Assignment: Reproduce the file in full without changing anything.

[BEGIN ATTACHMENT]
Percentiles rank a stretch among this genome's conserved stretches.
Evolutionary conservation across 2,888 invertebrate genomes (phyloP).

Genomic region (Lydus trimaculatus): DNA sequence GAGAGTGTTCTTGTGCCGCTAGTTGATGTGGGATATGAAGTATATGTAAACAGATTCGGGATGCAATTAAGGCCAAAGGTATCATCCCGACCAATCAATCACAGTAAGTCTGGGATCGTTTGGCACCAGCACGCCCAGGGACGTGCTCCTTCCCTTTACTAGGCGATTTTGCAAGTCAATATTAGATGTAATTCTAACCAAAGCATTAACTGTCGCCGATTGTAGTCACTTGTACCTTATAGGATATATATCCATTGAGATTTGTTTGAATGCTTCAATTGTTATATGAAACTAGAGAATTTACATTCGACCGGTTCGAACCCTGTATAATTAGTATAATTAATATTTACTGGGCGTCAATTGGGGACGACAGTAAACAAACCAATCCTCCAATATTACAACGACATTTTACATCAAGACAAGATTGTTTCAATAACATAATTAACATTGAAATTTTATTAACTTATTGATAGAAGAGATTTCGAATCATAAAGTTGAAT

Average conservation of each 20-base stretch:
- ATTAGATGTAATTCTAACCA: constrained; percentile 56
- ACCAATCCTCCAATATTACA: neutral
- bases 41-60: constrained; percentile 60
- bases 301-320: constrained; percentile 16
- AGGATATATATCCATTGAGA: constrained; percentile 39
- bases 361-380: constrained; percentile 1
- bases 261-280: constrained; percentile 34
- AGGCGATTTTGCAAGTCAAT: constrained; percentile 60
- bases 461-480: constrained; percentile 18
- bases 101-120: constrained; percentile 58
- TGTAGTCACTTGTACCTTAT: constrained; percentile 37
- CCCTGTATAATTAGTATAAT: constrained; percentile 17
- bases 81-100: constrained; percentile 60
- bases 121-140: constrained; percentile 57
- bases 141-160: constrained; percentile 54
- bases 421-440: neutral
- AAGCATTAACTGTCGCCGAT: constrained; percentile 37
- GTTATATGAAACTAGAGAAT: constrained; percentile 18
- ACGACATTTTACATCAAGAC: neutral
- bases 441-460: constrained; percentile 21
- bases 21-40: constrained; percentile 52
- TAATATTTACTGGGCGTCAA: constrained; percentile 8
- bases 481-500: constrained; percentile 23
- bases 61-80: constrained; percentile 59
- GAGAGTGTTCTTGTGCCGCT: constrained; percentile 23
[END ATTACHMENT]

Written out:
Percentiles rank a stretch among this genome's conserved stretches.
Evolutionary conservation across 2,888 invertebrate genomes (phyloP).

Genomic region (Lydus trimaculatus): DNA sequence GAGAGTGTTCTTGTGCCGCTAGTTGATGTGGGATATGAAGTATATGTAAACAGATTCGGGATGCAATTAAGGCCAAAGGTATCATCCCGACCAATCAATCACAGTAAGTCTGGGATCGTTTGGCACCAGCACGCCCAGGGACGTGCTCCTTCCCTTTACTAGGCGATTTTGCAAGTCAATATTAGATGTAATTCTAACCAAAGCATTAACTGTCGCCGATTGTAGTCACTTGTACCTTATAGGATATATATCCATTGAGATTTGTTTGAATGCTTCAATTGTTATATGAAACTAGAGAATTTACATTCGACCGGTTCGAACCCTGTATAATTAGTATAATTAATATTTACTGGGCGTCAATTGGGGACGACAGTAAACAAACCAATCCTCCAATATTACAACGACATTTTACATCAAGACAAGATTGTTTCAATAACATAATTAACATTGAAATTTTATTAACTTATTGATAGAAGAGATTTCGAATCATAAAGTTGAAT

Average conservation of each 20-base stretch:
- ATTAGATGTAATTCTAACCA: constrained; percentile 56
- ACCAATCCTCCAATATTACA: neutral
- bases 41-60: constrained; percentile 60
- bases 301-320: constrained; percentile 16
- AGGATATATATCCATTGAGA: constrained; percentile 39
- bases 361-380: constrained; percentile 1
- bases 261-280: constrained; percentile 34
- AGGCGATTTTGCAAGTCAAT: constrained; percentile 60
- bases 461-480: constrained; percentile 18
- bases 101-120: constrained; percentile 58
- TGTAGTCACTTGTACCTTAT: constrained; percentile 37
- CCCTGTATAATTAGTATAAT: constrained; percentile 17
- bases 81-100: constrained; percentile 60
- bases 121-140: constrained; percentile 57
- bases 141-160: constrained; percentile 54
- bases 421-440: neutral
- AAGCATTAACTGTCGCCGAT: constrained; percentile 37
- GTTATATGAAACTAGAGAAT: constrained; percentile 18
- ACGACATTTTACATCAAGAC: neutral
- bases 441-460: constrained; percentile 21
- bases 21-40: constrained; percentile 52
- TAATATTTACTGGGCGTCAA: constrained; percentile 8
- bases 481-500: constrained; percentile 23
- bases 61-80: constrained; percentile 59
- GAGAGTGTTCTTGTGCCGCT: constrained; percentile 23